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Genetic tests for common diseases: new insights, old concerns

BMJ 2008; 336 doi: (Published 13 March 2008) Cite this as: BMJ 2008;336:590
  1. David Melzer, professor1,
  2. Stuart Hogarth, research fellow2,
  3. Katherine Liddell, lecturer3,
  4. Tom Ling, professor4,
  5. Simon Sanderson, research fellow 5,
  6. Ron L Zimmern, director5
  1. 1Peninsula Medical School, University of Exeter, Exeter EX1 2LU
  2. 2Department of Public Health and Primary Care, University of Cambridge
  3. 3Cambridge Faculty of Law, University of Cambridge
  4. 4RAND Europe Cambridge
  5. 5PHG Foundation, Cambridge
  1. Correspondence to: D Melzer david.melzer{at}
  • Accepted 23 January 2008

The clinical utility of newly identified genetic variants associated with common diseases needs evaluation

Genome-wide studies have recently identified many new variants associated with common diseases. Findings point mainly to sets of variants with modest effects, with many more markers still to be discovered. Some variants are shedding new light on disease mechanisms and on previously unsuspected parts of the genome. Much more work is needed, however, to define the clinical relevance and value to patients of testing for these new genetic markers. It is worrying that in the absence of this knowledge, commercial genetic testing services are being marketed directly to the public. In this paper we describe key findings from the new genome-wide association studies; draw attention to the currently weak regulatory systems, particularly in Europe; and argue the case for improved evaluation, greater transparency, and better regulation, so that the new genetic tests can be used in a safe and informed way.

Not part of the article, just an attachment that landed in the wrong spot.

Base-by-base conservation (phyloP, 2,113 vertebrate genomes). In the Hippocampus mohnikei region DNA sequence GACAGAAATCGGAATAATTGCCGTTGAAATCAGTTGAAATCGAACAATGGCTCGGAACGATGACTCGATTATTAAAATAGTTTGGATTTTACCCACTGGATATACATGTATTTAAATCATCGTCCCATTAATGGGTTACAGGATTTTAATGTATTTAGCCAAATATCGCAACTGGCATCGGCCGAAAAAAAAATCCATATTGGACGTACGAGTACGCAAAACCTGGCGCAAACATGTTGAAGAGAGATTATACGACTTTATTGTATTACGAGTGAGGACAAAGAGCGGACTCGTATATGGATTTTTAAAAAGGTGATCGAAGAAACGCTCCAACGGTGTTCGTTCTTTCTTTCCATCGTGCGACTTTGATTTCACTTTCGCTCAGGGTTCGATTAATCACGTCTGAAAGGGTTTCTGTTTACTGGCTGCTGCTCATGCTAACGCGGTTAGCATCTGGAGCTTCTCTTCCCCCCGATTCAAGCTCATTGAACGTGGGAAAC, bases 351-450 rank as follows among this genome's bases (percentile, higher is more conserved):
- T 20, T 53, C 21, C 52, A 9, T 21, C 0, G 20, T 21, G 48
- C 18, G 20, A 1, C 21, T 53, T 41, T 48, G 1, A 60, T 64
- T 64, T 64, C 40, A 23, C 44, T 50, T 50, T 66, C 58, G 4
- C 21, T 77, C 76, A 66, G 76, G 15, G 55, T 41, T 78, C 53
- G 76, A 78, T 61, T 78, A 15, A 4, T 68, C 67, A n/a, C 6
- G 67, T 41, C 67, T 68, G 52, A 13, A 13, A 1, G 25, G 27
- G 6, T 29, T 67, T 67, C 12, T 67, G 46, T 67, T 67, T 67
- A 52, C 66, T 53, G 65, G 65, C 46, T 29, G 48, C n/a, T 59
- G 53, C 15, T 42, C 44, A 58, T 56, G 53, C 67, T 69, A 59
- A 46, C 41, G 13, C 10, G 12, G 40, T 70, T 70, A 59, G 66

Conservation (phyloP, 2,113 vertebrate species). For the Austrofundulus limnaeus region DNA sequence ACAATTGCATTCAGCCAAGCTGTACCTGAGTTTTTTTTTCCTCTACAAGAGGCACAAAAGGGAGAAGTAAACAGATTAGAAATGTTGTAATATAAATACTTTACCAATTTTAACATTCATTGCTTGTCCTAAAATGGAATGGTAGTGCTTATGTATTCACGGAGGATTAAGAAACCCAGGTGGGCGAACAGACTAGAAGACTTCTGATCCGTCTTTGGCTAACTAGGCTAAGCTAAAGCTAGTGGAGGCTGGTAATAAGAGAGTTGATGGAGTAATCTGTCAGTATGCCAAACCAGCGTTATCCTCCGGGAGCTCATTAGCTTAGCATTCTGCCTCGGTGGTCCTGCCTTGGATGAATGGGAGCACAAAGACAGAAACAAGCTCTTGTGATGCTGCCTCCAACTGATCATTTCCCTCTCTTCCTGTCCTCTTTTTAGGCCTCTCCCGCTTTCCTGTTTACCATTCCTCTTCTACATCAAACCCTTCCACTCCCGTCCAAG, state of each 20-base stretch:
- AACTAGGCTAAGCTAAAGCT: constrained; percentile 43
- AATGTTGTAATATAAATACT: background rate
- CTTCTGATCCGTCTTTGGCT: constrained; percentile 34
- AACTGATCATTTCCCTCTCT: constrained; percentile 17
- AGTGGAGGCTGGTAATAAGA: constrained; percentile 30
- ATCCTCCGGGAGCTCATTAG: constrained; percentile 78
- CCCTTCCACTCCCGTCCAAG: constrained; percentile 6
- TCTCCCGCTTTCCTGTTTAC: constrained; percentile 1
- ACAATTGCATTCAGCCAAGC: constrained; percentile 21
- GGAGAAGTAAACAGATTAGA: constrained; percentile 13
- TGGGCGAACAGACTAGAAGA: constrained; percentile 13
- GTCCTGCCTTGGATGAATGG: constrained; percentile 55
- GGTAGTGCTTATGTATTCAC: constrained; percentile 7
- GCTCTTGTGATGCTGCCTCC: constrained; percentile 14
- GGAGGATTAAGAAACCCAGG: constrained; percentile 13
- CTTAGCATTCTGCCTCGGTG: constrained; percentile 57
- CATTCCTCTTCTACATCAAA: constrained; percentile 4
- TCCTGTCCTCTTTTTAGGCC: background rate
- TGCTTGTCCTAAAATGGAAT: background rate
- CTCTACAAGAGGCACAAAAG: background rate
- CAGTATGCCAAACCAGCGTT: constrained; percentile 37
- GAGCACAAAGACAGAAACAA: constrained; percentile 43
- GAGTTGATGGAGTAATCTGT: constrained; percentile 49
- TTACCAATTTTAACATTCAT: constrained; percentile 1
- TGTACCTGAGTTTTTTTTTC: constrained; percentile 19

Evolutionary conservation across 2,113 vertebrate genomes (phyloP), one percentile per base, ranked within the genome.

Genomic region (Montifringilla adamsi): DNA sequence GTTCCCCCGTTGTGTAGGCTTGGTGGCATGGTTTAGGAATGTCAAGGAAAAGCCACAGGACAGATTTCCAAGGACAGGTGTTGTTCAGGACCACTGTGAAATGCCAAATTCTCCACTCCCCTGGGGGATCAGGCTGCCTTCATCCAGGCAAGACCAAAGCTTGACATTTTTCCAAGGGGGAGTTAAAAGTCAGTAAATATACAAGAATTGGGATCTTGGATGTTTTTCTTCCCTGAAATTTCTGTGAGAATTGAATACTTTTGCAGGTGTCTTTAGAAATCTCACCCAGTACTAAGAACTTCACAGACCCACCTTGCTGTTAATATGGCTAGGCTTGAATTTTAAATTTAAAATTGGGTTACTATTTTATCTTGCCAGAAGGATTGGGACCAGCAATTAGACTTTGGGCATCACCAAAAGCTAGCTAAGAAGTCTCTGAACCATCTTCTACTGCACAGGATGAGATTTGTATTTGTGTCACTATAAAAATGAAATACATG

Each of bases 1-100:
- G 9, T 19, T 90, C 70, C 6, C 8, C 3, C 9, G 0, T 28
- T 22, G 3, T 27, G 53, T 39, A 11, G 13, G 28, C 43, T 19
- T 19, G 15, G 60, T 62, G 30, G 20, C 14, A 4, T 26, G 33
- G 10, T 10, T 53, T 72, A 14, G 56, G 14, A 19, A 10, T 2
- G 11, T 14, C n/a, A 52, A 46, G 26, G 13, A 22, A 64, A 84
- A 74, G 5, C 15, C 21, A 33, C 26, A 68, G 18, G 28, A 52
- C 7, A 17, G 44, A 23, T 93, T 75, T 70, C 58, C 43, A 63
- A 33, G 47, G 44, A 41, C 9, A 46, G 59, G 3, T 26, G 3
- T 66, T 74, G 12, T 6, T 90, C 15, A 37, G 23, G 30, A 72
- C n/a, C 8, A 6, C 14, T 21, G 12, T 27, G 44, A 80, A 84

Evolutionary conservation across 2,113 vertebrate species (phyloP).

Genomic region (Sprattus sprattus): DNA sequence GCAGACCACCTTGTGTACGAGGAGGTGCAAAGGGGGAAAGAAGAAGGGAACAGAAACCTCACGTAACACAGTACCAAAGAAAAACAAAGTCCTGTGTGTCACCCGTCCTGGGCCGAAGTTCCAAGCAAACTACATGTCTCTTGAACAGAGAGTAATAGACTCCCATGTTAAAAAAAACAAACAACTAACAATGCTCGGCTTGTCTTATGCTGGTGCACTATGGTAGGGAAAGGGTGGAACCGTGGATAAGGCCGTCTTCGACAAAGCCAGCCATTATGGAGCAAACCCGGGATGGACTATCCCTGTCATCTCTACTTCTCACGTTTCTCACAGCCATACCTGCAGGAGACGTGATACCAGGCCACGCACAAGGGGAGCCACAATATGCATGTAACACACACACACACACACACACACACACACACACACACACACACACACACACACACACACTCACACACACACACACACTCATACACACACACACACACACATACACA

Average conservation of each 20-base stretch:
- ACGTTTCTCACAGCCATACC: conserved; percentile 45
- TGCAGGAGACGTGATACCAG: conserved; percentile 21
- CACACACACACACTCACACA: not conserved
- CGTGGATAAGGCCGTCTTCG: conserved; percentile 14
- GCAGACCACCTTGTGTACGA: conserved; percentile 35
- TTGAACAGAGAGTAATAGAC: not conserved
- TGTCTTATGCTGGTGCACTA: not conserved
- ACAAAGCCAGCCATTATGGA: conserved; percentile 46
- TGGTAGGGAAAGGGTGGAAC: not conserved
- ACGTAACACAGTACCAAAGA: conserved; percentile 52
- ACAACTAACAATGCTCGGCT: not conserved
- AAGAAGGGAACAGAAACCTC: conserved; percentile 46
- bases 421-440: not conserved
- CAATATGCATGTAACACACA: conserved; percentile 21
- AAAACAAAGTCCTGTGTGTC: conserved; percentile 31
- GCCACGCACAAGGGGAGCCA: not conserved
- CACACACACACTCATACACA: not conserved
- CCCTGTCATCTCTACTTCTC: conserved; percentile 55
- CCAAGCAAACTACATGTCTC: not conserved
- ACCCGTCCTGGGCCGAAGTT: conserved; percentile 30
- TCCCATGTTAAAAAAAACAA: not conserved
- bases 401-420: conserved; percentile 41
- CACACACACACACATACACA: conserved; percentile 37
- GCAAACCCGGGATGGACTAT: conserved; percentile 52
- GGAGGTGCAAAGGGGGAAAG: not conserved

Environmental factors are major contributors to the development of most common diseases. However, conditions including myocardial infarction, type 2 diabetes, asthma, and even the ageing process itself are influenced by inherited variations in DNA sequence.1 The most common DNA variant is the substitution of a single base pair: when these occur at a population prevalence of 1% or more; they are termed single nucleotide polymorphisms or SNPs (pronounced “snips”). More complex variants exist, including deletions, insertions, and copy number variations, but most of the recent work on the genetics of common diseases has focused on SNPs.

In tandem with the sequencing of the human genome, extraordinary advances have occurred in the technology for determining the status of SNPs. The original wet laboratory techniques gave way to robotic systems and then to miniaturisation. The latest format has test probes arrayed on the surface of a …

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